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Madeley Court 5814

Brief Description

Madeley Court, which was once a grange of Wenlock priory, had a deer park in the 13th century. The park survived until at least the early 17th century. The current house is of the mid-16th century, which by the 17th century featured a garden to the west of the building, when it was enclosed with brick walls. Little is known of the garden, but an elaborate sundial survives from that period.


Madeley Court originated as a medieval grange and deer park of Wenlock Priory, but became a privately owned house and gardens from the 16th century onwards.

Visitor Facilities

More information
  • Manor House (featured building)
  • Description: The current house at Madeley Court was built in the late-16th century, and was once a highly valued piece of Elizabethan architecture. The house and gatehouse have been altered considerably from their original states in subsequent years. The gatehouse, with its twin polygonal towers, is complete, but has been converted into cottages. The house in its current form is L-shaped, but other original wings are missing. The interior of the house has been completely stripped, but there is a 13th century doorway at basement level visible beside the large chimneybreast. The porch is probably a Jacobean addition.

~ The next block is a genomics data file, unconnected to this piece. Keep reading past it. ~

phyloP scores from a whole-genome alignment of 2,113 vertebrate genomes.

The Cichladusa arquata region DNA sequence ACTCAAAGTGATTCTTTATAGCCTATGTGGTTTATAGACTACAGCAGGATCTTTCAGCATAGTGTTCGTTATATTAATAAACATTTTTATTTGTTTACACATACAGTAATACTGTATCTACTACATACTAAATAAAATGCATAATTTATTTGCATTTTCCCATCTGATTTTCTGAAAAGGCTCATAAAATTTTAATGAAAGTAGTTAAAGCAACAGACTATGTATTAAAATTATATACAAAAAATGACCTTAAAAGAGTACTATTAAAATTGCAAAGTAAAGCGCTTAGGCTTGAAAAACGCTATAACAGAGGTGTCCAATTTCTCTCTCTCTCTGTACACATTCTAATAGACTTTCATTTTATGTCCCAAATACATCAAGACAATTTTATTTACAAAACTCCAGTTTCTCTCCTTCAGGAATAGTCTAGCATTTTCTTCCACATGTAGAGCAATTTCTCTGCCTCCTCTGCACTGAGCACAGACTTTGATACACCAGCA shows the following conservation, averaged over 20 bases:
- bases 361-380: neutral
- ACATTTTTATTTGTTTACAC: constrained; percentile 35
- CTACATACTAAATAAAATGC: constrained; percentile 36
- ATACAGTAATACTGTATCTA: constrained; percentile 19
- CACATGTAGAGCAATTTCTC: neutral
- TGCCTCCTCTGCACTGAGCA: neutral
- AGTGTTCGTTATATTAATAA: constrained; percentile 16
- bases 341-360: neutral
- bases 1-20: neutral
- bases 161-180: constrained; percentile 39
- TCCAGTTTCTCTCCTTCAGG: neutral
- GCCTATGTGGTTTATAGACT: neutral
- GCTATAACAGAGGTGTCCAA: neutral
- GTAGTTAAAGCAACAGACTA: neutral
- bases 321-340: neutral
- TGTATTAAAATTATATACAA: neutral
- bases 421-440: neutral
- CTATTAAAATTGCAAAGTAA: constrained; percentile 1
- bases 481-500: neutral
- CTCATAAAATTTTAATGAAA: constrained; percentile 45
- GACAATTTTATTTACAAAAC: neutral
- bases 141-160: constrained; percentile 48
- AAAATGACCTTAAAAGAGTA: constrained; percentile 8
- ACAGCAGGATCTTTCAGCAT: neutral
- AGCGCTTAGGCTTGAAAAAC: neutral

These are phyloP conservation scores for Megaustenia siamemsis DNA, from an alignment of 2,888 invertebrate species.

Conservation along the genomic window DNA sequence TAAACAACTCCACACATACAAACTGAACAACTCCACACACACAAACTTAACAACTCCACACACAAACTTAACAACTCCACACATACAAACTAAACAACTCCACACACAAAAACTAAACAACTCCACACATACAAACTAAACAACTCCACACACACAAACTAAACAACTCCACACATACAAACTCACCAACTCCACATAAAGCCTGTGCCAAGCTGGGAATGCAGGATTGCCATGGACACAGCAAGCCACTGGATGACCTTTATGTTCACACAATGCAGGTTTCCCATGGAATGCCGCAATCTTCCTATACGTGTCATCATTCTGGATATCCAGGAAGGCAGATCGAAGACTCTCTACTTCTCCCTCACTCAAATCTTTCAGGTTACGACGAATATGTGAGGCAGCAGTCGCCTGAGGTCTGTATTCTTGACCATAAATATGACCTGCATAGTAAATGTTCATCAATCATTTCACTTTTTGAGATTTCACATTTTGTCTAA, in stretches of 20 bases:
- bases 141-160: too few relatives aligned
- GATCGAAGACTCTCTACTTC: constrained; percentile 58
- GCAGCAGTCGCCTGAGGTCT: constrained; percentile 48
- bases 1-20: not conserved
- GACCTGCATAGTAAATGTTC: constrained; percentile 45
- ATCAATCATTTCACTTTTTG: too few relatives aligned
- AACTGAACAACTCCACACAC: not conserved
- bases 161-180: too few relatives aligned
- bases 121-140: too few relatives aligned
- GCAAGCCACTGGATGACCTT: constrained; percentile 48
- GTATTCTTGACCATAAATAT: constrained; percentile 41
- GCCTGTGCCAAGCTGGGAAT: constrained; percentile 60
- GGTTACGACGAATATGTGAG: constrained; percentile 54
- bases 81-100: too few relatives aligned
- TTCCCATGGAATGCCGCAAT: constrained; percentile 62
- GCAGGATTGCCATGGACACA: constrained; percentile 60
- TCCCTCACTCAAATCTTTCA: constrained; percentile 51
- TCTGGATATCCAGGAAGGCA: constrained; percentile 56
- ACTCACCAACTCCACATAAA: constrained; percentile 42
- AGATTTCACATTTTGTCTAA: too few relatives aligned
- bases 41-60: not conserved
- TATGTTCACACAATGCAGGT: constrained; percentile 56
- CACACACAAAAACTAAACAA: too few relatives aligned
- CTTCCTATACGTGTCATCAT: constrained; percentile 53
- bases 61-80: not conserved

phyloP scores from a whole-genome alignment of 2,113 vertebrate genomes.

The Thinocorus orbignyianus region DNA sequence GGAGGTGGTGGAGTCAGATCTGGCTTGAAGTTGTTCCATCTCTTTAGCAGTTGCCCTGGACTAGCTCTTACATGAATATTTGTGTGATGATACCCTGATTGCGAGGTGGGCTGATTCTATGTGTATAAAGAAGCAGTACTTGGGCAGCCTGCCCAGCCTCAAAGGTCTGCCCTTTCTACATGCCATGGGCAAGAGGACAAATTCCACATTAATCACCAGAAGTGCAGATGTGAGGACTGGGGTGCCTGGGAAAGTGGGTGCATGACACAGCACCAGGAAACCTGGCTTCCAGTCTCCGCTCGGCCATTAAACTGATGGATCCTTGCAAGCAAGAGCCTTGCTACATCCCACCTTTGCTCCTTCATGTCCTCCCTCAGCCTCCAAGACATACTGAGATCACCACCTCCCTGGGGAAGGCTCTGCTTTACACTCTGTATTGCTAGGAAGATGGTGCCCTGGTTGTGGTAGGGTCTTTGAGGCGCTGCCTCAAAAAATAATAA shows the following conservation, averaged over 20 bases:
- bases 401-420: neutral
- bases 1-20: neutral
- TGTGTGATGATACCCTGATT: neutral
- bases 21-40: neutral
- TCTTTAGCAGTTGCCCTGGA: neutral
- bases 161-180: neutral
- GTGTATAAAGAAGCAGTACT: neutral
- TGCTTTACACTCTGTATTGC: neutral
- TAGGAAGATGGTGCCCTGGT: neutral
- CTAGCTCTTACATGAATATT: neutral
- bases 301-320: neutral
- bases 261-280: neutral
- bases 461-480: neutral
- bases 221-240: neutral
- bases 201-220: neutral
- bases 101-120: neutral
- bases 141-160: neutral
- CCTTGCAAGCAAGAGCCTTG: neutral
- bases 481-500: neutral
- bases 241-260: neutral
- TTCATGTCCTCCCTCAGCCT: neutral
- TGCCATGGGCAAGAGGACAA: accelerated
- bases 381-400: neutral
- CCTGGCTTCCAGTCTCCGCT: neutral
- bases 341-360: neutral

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  • Sundial
  • Description: In the gardens to the west of the house is a an elaborate sundial and 'astronomical toy.' It is comprised of a square block of stone about 4 feet in diameter, with holes for a large number of dials and a hemisphere on top. Originally it stood on 15-foot-tall pillars.
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Civil Parish

  • Madeley

Detailed History

There has been a house at Madeley Court from at least the 13th century, when it was a grange of the Priory of Wenlock. There was also a park there at that time, and it was restocked with royal deer in 1290, as an act of patronage to the priory. The park survived until at least the early 17th century.

After the Dissolution, in 1553, Madeley Court was bought by Sir Rupert Brooke, Speaker in the House of Commons, who built the house in its present style. He may have created the garden to the west of the house at this time, but it was definitely there in the 17th century, when it was enclosed by brick walls. The manor was later inherited by Sir Basil Brooke, the pioneering ironmaster, prominent Roman Catholic, and Royalist Civil War conspirator, who was Rupert's grandson. From 1709 until his death, the house was inhabited by Abraham Darby I, the Quaker industrialist, who ran the ironworks at Coalbrookdale. In 1780, Richard Reynolds, another Quaker ironmaster, bought the house.

The park and historic gardens are now lost, but the house is currently a hotel managed by Clarion Hotels International.

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